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Old 05-24-2018, 04:52 PM   #11
jkoenig24
 
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BUY and READ Mike Sokol's book "No Shock Zone". It's available as an eBook or hard copy at Amazon.

https://www.amazon.com/dp/B00L2DWBD8...ng=UTF8&btkr=1

It'll be the BEST money you'll spend on your RV.
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Old 05-24-2018, 04:56 PM   #12
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Unless you're dead set on laying down some C-Notes and lining Jeff Bezos' pockets, you can pick up one of these circuit testers for around $10 at any hardware store, or Walmart:
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Old 05-24-2018, 08:00 PM   #13
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Quote:
Originally Posted by jkoenig24 View Post
BUY and READ Mike Sokol's book "No Shock Zone". It's available as an eBook or hard copy at Amazon.

https://www.amazon.com/dp/B00L2DWBD8...ng=UTF8&btkr=1

It'll be the BEST money you'll spend on your RV.
x2. First book I bought after purchasing the coach. Also purchased a non-contact voltage tester and the DW got me a new multi meter dedicated to the coach for last years Christmas present.
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Old 05-24-2018, 08:14 PM   #14
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More measurements

Quote:
Originally Posted by lugoismad View Post
LOL, for sure.

Whats crazy is, I was reading 120 volts between hot and neutral on the 30 amp plug.
Well, yes, but you didn't tell us the other two measurements:
Hot--Neutral = 120vac
Hot--Ground = ??
Neutral--Ground = ??

Cavie, check me out on this part...
The ground wire is bare. If your electrician is sloppy, the bare ground wire could come loose from the new office outlet and wind up touching the brass (hot) terminal as the outlet is stuffed back into the box.

Now you have a ground wire at 120vac, same as the hot. That is to say, the ground wire is at 120 vac relative to the damp earth you were standing on when you touched the camper. (Should be 0v relative to the black hot wire, but might be 240, depending on whether the office outlet is on the same phase or different from the RV outlet.)

So my first step is to open the panel and every switch and outlet box on the affected circuits and check to see how the wires are "dressed."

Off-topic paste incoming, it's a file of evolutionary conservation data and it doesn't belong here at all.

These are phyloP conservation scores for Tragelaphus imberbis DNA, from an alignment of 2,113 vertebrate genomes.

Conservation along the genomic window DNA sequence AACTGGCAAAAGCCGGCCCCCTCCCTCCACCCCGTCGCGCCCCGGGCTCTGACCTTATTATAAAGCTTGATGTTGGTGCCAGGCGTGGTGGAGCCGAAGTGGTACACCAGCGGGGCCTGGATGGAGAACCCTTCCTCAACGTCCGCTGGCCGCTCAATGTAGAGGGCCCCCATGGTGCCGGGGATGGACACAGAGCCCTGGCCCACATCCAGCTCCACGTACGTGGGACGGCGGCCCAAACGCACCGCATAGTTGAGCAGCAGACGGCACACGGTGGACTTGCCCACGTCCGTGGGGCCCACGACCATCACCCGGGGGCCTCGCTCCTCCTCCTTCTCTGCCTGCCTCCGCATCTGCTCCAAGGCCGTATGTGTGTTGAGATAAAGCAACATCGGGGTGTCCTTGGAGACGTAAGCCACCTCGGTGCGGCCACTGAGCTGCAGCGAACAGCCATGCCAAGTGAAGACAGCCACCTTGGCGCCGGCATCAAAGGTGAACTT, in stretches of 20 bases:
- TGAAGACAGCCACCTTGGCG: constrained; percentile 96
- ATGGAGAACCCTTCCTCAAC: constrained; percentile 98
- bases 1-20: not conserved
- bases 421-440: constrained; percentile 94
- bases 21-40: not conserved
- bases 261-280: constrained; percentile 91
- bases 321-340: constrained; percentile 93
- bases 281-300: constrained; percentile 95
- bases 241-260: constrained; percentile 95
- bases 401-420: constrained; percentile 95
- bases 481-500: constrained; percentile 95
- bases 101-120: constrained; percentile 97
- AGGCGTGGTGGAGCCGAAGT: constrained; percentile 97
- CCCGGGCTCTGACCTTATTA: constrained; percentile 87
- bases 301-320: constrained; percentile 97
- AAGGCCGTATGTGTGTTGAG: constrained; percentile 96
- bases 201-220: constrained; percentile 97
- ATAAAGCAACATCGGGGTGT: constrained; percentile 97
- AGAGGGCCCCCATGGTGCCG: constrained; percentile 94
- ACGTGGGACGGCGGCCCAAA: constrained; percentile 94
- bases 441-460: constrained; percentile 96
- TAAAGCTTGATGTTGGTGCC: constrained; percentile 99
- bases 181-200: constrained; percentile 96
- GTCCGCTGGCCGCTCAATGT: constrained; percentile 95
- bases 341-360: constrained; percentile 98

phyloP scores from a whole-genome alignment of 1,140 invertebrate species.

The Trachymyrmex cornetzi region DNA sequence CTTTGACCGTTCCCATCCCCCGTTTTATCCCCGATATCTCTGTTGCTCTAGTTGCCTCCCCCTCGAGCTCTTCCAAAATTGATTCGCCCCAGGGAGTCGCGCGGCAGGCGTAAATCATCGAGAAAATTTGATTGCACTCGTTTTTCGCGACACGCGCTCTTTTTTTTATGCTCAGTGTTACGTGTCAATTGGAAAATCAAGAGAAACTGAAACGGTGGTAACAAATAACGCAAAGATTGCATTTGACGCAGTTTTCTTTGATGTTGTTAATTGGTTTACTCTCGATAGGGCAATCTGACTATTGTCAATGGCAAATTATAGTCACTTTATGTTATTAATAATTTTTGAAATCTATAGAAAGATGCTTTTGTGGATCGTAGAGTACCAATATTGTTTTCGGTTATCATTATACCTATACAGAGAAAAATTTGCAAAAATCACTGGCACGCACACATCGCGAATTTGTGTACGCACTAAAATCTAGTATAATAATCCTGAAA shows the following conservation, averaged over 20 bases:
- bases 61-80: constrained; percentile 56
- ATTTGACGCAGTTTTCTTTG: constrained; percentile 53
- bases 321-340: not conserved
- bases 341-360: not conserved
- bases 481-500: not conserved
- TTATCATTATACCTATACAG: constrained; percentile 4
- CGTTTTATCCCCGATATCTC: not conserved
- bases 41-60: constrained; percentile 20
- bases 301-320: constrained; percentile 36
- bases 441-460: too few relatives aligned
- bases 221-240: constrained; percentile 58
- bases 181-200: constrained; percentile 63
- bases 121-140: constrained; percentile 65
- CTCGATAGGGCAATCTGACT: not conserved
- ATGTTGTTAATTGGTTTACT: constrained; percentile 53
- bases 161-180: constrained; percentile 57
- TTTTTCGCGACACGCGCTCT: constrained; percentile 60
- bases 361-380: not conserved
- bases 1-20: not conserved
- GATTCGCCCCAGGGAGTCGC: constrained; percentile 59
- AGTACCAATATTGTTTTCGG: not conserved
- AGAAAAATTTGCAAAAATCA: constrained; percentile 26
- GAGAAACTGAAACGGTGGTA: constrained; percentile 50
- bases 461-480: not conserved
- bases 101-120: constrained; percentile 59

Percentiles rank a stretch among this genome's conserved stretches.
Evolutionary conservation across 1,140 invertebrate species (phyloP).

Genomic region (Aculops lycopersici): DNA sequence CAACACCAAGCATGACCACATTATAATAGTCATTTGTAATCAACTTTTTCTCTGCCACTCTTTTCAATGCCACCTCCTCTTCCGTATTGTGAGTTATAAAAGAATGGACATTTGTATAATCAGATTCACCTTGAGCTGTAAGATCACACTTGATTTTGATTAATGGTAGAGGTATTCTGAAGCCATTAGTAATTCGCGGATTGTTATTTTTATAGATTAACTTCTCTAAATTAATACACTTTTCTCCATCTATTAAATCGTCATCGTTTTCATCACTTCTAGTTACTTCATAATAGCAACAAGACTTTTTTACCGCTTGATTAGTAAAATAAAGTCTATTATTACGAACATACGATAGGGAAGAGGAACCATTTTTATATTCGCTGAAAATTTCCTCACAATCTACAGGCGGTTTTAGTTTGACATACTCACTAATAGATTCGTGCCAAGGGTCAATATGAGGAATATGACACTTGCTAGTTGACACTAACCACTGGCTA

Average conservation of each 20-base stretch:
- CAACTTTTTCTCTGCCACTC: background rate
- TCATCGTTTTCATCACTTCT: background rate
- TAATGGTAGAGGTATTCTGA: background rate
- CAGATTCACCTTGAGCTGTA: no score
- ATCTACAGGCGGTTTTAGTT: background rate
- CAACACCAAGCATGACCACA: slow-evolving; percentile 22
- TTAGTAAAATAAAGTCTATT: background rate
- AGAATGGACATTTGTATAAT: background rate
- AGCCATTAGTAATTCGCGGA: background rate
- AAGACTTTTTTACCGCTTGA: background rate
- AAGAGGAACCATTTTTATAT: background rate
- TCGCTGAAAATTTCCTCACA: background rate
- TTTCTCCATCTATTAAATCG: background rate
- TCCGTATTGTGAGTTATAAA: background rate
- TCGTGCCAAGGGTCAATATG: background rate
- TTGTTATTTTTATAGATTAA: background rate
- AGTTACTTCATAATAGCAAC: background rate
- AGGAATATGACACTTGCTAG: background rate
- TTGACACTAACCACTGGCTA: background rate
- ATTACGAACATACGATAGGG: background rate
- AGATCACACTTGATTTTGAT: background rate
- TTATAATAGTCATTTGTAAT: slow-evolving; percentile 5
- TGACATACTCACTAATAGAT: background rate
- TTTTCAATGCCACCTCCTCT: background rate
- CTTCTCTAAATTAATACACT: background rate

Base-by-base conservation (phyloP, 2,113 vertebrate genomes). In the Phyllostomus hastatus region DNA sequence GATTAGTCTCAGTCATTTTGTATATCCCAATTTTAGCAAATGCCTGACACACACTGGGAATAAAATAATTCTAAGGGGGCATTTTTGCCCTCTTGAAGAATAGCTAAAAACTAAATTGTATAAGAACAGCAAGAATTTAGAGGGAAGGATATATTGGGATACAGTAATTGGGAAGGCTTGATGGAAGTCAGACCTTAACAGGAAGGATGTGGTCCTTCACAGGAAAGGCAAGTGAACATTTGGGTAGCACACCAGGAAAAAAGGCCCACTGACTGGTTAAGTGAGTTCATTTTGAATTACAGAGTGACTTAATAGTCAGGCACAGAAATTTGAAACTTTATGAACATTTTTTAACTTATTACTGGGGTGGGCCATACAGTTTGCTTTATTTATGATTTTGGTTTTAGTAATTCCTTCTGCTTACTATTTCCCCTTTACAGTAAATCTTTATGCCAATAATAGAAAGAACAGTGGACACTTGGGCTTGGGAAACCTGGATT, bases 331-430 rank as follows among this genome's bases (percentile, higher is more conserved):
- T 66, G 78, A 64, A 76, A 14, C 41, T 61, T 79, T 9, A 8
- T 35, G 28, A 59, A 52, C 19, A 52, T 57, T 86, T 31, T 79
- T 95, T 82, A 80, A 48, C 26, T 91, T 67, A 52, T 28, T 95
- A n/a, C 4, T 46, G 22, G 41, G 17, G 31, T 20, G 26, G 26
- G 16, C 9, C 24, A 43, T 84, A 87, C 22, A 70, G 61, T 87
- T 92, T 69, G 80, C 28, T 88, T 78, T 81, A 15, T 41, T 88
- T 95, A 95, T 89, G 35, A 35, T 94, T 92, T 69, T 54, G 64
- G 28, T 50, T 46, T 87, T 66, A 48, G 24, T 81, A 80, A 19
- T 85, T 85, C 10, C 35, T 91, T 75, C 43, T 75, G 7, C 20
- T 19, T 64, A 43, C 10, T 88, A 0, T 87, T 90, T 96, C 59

Larry
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Old 05-31-2018, 06:46 AM   #15
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Call a licensed electrical contractor, not a handy man.
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Old 05-31-2018, 07:02 AM   #16
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Quote:
Originally Posted by Larry-NC View Post
Well, yes, but you didn't tell us the other two measurements:
Hot--Neutral = 120vac
Hot--Ground = ??
Neutral--Ground = ??

Cavie, check me out on this part...
The ground wire is bare. If your electrician is sloppy, the bare ground wire could come loose from the new office outlet and wind up touching the brass (hot) terminal as the outlet is stuffed back into the box.

Now you have a ground wire at 120vac, same as the hot. That is to say, the ground wire is at 120 vac relative to the damp earth you were standing on when you touched the camper. (Should be 0v relative to the black hot wire, but might be 240, depending on whether the office outlet is on the same phase or different from the RV outlet.)

So my first step is to open the panel and every switch and outlet box on the affected circuits and check to see how the wires are "dressed."

Larry
Yes that can and does happen. 99.5% of the time the breaker will trip when that happens. You can very well have a hot skin condition in an RV but that requires something to have happened to the ground connection in the trailer, or between the trailer and the pedestal, or the pedestal its self so there is no place for it to go. It does happen. Years ago Dryers and ranges used the ground wire as a return for the neutral. 3 wire system. They finally realized that things would happen that let return neutral voltage was getting on the bare neutral/ground. 3 wire system with 220. Now they make you install a 4 wire system and the ground is nothing but a safe return to the panel to trip the breaker and avoid having live voltage on the bare ground. Hence the 4 wire 50 amp service. Bare wires aren't supposed to have voltage but **** happens hope this helps
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